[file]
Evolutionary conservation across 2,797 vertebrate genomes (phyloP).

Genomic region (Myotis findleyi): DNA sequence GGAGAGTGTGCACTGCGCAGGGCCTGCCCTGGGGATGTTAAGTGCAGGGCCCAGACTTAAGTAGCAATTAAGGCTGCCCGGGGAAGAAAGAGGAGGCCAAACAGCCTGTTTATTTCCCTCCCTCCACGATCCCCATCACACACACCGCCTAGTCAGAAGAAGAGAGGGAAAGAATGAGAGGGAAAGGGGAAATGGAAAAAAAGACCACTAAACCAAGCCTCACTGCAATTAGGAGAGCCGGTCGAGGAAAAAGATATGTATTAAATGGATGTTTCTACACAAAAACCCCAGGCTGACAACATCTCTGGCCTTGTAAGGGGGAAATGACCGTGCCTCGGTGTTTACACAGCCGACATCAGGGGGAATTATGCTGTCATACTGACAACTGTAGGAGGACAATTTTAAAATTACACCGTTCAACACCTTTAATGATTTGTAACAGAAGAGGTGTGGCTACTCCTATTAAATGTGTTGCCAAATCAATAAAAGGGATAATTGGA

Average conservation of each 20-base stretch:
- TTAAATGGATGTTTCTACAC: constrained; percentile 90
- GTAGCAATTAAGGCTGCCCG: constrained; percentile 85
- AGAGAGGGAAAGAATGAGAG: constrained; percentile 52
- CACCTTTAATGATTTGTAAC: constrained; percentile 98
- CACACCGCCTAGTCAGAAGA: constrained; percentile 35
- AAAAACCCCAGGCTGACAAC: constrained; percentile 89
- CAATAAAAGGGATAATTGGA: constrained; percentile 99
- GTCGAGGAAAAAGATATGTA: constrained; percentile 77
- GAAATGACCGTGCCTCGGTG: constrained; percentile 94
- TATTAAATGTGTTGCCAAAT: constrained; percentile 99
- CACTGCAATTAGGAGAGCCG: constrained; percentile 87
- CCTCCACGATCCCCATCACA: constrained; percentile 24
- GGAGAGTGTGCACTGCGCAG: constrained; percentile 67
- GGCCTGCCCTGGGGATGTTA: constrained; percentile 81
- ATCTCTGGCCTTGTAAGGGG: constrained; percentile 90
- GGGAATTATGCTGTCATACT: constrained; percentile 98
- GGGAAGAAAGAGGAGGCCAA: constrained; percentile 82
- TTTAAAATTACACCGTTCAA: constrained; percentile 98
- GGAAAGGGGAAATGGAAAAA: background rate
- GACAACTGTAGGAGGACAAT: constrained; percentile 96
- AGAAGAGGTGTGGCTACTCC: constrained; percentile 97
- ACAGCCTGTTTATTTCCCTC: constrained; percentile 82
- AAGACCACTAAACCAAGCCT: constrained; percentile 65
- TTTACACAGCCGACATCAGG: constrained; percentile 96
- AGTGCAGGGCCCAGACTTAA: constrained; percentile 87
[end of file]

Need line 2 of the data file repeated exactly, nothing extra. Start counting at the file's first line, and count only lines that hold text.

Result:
Genomic region (Myotis findleyi): DNA sequence GGAGAGTGTGCACTGCGCAGGGCCTGCCCTGGGGATGTTAAGTGCAGGGCCCAGACTTAAGTAGCAATTAAGGCTGCCCGGGGAAGAAAGAGGAGGCCAAACAGCCTGTTTATTTCCCTCCCTCCACGATCCCCATCACACACACCGCCTAGTCAGAAGAAGAGAGGGAAAGAATGAGAGGGAAAGGGGAAATGGAAAAAAAGACCACTAAACCAAGCCTCACTGCAATTAGGAGAGCCGGTCGAGGAAAAAGATATGTATTAAATGGATGTTTCTACACAAAAACCCCAGGCTGACAACATCTCTGGCCTTGTAAGGGGGAAATGACCGTGCCTCGGTGTTTACACAGCCGACATCAGGGGGAATTATGCTGTCATACTGACAACTGTAGGAGGACAATTTTAAAATTACACCGTTCAACACCTTTAATGATTTGTAACAGAAGAGGTGTGGCTACTCCTATTAAATGTGTTGCCAAATCAATAAAAGGGATAATTGGA